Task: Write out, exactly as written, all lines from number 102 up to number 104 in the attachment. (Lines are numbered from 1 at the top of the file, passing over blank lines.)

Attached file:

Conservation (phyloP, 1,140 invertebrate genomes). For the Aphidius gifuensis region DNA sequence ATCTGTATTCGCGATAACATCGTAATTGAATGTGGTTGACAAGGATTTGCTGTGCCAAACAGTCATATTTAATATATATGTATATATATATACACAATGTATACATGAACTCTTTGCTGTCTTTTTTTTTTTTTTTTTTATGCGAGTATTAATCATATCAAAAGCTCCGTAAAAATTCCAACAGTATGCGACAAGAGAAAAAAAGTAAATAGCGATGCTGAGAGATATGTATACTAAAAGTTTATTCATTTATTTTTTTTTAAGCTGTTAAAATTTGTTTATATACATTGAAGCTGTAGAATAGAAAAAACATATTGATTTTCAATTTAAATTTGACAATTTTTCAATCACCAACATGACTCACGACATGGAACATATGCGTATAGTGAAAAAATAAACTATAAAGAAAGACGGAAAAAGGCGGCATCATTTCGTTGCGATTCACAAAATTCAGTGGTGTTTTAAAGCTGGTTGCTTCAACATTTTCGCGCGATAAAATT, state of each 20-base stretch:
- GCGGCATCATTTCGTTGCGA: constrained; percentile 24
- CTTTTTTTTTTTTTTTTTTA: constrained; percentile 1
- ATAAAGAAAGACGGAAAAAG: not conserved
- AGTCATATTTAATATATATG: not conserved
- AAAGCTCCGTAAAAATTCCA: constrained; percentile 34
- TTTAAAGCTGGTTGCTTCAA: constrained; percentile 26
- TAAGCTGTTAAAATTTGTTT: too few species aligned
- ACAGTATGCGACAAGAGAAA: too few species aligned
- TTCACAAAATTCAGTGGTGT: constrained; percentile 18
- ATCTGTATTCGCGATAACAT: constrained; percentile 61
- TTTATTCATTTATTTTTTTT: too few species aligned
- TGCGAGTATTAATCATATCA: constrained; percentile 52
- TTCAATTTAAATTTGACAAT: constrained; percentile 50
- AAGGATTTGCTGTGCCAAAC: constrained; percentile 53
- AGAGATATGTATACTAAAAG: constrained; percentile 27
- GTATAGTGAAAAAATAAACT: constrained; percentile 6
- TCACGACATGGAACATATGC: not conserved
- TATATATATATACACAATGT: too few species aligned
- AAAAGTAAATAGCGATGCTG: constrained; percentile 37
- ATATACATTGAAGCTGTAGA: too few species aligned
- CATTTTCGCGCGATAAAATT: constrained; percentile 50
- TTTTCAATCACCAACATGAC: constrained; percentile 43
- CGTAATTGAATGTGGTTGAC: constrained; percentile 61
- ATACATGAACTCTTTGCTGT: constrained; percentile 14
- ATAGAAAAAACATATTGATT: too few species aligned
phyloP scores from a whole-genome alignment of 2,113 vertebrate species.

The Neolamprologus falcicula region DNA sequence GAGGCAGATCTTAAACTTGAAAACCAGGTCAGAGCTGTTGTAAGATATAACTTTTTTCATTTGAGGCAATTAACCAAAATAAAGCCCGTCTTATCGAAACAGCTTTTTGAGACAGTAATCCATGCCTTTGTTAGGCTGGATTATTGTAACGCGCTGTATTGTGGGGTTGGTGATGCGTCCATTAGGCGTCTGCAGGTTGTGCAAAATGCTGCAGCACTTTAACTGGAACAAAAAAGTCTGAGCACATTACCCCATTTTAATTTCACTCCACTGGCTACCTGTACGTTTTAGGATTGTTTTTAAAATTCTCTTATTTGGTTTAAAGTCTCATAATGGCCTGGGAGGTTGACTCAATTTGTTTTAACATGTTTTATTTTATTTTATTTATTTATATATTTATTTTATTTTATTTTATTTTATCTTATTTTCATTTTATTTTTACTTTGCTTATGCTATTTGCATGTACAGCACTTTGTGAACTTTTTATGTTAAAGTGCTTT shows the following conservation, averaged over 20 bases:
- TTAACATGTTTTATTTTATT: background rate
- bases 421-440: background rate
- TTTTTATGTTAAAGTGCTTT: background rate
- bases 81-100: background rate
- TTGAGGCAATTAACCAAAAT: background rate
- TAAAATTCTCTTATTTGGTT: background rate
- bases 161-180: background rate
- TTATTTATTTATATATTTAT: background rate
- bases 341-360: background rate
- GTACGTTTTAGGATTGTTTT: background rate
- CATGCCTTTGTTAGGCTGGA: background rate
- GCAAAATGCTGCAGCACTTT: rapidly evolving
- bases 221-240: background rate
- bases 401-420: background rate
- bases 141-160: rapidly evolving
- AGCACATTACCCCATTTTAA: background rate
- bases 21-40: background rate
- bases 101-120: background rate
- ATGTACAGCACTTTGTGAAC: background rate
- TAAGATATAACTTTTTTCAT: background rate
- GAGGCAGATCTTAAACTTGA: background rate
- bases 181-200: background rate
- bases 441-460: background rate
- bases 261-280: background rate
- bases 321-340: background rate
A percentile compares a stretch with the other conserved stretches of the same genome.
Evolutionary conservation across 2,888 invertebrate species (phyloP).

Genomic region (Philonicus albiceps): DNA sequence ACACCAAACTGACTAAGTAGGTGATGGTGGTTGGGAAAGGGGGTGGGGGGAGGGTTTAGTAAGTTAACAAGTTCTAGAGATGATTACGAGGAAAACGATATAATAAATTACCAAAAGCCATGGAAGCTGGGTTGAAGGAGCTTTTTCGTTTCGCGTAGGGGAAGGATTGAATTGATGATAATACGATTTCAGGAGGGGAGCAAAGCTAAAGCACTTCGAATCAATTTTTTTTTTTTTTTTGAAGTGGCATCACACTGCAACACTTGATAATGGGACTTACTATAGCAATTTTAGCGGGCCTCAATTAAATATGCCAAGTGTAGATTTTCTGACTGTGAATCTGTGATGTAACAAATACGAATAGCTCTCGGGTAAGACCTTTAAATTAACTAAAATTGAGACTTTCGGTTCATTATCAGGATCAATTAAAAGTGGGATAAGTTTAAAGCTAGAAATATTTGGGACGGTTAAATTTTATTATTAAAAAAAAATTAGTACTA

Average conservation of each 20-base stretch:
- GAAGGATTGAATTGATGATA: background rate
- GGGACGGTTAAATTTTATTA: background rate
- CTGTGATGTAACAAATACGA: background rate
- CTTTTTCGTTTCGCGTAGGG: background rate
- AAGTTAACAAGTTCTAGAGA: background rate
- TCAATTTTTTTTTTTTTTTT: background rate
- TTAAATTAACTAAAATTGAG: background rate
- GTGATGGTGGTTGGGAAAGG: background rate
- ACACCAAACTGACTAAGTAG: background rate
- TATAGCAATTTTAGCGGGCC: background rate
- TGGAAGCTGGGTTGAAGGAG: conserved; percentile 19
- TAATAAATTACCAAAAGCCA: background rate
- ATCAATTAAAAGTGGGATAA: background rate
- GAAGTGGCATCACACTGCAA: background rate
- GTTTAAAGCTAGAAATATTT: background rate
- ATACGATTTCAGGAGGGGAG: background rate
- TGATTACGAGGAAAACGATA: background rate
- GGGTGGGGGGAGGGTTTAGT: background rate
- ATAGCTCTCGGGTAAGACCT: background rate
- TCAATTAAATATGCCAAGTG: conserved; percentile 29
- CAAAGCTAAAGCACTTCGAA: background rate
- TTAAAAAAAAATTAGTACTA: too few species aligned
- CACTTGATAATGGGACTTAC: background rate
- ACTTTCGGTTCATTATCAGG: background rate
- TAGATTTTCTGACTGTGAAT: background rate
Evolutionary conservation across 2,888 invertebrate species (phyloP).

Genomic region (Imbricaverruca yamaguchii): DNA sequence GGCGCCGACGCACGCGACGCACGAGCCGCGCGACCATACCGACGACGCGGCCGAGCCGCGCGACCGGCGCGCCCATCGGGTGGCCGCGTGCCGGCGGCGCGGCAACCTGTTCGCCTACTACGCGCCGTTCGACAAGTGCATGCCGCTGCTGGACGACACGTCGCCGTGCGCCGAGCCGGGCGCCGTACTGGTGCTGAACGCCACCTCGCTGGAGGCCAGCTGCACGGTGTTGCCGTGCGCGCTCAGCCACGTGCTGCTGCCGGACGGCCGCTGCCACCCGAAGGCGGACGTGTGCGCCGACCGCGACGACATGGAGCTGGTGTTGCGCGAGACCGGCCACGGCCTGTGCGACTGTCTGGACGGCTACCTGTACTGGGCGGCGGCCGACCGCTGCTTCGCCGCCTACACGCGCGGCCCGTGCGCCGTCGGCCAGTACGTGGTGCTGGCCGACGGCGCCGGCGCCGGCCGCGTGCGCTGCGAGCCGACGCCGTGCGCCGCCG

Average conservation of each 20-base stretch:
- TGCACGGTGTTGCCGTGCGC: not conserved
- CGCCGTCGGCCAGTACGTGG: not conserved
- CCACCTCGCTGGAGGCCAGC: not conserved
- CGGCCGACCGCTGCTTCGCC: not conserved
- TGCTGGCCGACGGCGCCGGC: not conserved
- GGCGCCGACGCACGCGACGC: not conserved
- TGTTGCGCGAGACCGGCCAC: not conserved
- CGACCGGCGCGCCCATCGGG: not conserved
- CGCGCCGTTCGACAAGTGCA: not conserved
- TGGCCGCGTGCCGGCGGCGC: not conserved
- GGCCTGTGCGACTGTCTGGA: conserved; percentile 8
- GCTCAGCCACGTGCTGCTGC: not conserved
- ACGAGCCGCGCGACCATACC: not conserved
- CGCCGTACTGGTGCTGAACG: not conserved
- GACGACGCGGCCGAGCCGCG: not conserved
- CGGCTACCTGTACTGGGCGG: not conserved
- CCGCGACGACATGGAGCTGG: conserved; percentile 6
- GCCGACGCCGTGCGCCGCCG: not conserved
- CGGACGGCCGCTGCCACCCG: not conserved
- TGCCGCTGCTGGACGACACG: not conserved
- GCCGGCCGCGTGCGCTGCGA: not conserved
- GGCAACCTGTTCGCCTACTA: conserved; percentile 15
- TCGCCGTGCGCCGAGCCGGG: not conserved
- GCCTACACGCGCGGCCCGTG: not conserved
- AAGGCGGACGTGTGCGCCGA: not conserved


- CCGCGACGACATGGAGCTGG: conserved; percentile 6
- GCCGACGCCGTGCGCCGCCG: not conserved
- CGGACGGCCGCTGCCACCCG: not conserved